On October 3rd 1993 a four year project was completed when a monument was dedicated to 1,616 Confederate soldiers and sailors at Crown Hill Cemetery in Indianapolis, Indiana.

In 1989 two Indianapolis police officers, interested in historical preservation, started an effort to have the mass grave of Confederate prisoners of war properly marked. Four years later, after being joined by such organizations as the Civil War Roundtable, Sons of Confederate Veterans, Sons of Union Veterans, American Legion, Veterans of Foreign Wars, the Southern Club and many other groups and individuals, a new Confederate memorial was dedicated.

In Indianapolis during the Civil War, 1,616 Confederate soldiers and sailors died from the harsh treatment and conditions prevalent in military prisons in those days. These men were being held in Camp Morton, which held approximately 5,000 prisoners at any one time. A total of 15,000 men passed through the camp between 1862 and 1865. Orignally, the Confederates who died while being held at Camp Morton were buried at Greenlawn Cemetery near downtown Indianapolis. Years later when bodies were removed from this cemetery to make way for industrialization, the first monument to the Rebels was removed to a city park. Several years later, the bodies of the Confederates were moved to Crown Hill Cemetery, without their monument.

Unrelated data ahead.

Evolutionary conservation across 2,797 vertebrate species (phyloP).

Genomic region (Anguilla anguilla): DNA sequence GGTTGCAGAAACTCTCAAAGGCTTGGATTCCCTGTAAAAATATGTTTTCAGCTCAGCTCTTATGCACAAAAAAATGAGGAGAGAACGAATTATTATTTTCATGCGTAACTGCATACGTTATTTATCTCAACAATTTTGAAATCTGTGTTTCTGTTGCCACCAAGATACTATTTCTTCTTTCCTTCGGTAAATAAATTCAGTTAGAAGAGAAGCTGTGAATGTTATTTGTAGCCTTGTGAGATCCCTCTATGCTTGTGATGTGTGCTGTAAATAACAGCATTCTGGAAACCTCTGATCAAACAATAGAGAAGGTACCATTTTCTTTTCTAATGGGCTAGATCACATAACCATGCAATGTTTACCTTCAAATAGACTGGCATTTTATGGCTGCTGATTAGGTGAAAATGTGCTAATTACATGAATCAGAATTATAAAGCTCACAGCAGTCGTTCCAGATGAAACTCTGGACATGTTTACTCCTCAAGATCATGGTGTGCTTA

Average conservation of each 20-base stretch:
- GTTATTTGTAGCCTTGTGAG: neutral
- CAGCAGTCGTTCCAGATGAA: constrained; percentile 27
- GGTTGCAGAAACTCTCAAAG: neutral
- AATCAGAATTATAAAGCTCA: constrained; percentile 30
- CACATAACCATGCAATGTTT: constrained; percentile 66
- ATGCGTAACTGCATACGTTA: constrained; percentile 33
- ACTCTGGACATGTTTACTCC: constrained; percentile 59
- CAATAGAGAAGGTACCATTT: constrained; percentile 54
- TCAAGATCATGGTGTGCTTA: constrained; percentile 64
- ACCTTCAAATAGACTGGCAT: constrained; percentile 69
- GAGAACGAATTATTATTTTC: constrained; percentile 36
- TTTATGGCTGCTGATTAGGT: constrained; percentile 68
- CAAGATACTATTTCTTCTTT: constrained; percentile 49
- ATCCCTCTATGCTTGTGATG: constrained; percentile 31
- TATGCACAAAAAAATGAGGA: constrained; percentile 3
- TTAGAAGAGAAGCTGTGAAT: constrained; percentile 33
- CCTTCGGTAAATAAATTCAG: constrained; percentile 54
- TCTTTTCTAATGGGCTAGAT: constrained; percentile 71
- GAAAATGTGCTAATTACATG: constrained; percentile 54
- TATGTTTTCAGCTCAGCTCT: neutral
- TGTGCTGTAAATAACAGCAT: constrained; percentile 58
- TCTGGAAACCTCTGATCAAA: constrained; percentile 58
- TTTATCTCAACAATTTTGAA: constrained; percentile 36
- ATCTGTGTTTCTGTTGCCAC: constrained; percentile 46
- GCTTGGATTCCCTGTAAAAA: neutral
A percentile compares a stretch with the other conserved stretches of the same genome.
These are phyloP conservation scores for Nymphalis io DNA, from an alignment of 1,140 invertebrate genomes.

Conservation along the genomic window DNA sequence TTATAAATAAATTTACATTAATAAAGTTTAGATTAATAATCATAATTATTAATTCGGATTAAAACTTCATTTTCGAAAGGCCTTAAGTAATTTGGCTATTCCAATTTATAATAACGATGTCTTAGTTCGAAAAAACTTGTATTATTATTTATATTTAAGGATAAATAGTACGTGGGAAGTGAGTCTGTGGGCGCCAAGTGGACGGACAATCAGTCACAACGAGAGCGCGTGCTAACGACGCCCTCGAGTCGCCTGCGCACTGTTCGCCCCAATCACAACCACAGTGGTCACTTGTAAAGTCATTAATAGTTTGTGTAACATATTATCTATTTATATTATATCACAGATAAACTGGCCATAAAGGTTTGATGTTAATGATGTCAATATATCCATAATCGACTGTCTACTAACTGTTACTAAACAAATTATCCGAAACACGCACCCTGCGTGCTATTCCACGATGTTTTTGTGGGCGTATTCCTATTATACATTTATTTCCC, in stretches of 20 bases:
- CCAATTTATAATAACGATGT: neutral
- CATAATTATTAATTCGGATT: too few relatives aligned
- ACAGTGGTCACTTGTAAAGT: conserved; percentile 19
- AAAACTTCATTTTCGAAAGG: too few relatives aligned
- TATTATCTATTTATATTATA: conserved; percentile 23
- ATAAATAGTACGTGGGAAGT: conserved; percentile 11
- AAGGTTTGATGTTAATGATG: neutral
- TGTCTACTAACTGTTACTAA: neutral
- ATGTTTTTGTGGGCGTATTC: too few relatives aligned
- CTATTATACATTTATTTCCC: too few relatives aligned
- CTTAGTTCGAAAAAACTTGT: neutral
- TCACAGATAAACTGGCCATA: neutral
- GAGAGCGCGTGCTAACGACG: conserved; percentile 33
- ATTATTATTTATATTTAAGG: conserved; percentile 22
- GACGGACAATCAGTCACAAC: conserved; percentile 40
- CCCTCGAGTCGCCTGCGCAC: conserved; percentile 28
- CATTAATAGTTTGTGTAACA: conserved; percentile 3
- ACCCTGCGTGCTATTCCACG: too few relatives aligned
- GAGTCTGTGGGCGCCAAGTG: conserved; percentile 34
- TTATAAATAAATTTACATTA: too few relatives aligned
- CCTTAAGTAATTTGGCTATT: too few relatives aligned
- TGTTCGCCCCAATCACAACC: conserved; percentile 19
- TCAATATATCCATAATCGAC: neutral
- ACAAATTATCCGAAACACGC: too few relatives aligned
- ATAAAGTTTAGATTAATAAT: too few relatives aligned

Since the 1912 monument would no longer fit onto the mass grave site at Crown Hill, a new marker at Crown Hill stated "1,616 Unknown Confederates". But, records from the National Archieves and from the old monument, revealed all of the names, dates of death and ranks of the deceased. So the Crown Hill Cemetery Project was created to right this wrong. This effort proved to be the forerunner of the current Indiana Coalition to Honor Civil War Dead.

At a beautiful ceremony in 1993, before hundreds of onlookers, the new Confederate Memorial was dedicated at a service attended by many officials and relatives of the dead. The keynote speaker was Congressman Andrew Jacobs, a supporter of the project. At this dedication were military honor guards from the United States Army and Civil War reenactors.

Now the 1,616 Americans buried at the Confederate mound in Crown Hill rest in peace, properly recognzied at last.

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